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Is it just me or does everything about the world seem to be changing constantly? If you are maintaining vital signs on a regular basis, you may feel this, too.

Adapting to change and flexing with the times seems like a requirement anymore.

Status quo went the way of great Cold War movies and calling cereal a balanced breakfast.

Change happens. 

We put change in a negative light.

  • Relationships end badly.
  • We lose our jobs or our company reorganizes.
  • Our kids grow and change and leave childhood innocence behind.
  • Middle age prompts lifestyle changes for emerging health issues.
  • Aging eyes suddenly require readers from Walgreens.

But change also can be a wicked catalyst for growth if you know where to look.

Change creates movement and friction that uncovers new possibilities.

I live on Florida’s Treasure Coast, so named because of ships in the 1600s and 1700s carrying gold and jewels that sunk during hurricanes.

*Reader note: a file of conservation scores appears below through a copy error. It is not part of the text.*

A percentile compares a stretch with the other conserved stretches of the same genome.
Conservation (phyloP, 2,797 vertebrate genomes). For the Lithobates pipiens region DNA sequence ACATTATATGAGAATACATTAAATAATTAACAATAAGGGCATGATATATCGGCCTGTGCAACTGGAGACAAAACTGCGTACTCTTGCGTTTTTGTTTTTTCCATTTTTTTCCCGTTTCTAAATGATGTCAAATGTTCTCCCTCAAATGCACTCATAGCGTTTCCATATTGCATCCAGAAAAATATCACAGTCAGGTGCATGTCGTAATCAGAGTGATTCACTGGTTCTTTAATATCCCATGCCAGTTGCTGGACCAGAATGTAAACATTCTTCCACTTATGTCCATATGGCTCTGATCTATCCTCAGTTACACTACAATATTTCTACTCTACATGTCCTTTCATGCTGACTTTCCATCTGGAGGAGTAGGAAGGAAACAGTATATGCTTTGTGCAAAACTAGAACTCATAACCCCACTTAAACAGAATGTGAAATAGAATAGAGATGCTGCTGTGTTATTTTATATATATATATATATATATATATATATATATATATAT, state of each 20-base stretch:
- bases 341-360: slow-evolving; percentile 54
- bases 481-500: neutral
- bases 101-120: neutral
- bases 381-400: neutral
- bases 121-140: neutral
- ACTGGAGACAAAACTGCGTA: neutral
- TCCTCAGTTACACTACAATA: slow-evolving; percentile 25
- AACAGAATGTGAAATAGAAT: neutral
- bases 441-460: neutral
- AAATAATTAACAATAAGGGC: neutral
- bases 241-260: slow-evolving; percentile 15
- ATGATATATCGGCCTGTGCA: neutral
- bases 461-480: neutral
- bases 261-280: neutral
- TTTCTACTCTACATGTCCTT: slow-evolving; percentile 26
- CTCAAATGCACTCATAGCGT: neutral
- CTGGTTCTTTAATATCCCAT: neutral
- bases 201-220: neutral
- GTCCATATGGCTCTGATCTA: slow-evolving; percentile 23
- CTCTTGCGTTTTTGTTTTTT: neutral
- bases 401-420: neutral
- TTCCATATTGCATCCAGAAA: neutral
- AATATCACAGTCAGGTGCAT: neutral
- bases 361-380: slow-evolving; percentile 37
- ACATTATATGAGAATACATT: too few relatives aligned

A gazillion dollars of treasure lays buried on the ocean floor, much of it unrecovered and undisturbed.

During a hurricane, the force of the storm surge creates erosion on the beach and just offshore.

Erosion is violent and destructive. It tears away at foundations, destroys delicate reefs, and closes your favorite beach for a year.

And it moves stuff, like gold coins, for example. Treasure hunters trip over themselves to be the first to hit those waters after a storm to see what treasures have emerged.

Finding loot worth possibly millions in the newly-stirred up environment motivates these modern-day mateys to keep looking.

Got gold?

Churning up your own change is the secret to staying engaged in your life and work.

There’s no moving forward without something changing. Get comfortable being the instigator of change in your life.

Stir it up and move things around.

But don’t shoot for total erosion. Just change one small thing that’s not working for you.

Then look for the opportunities in the discomfort you create.

What are some ways you can create your own personal “change culture?”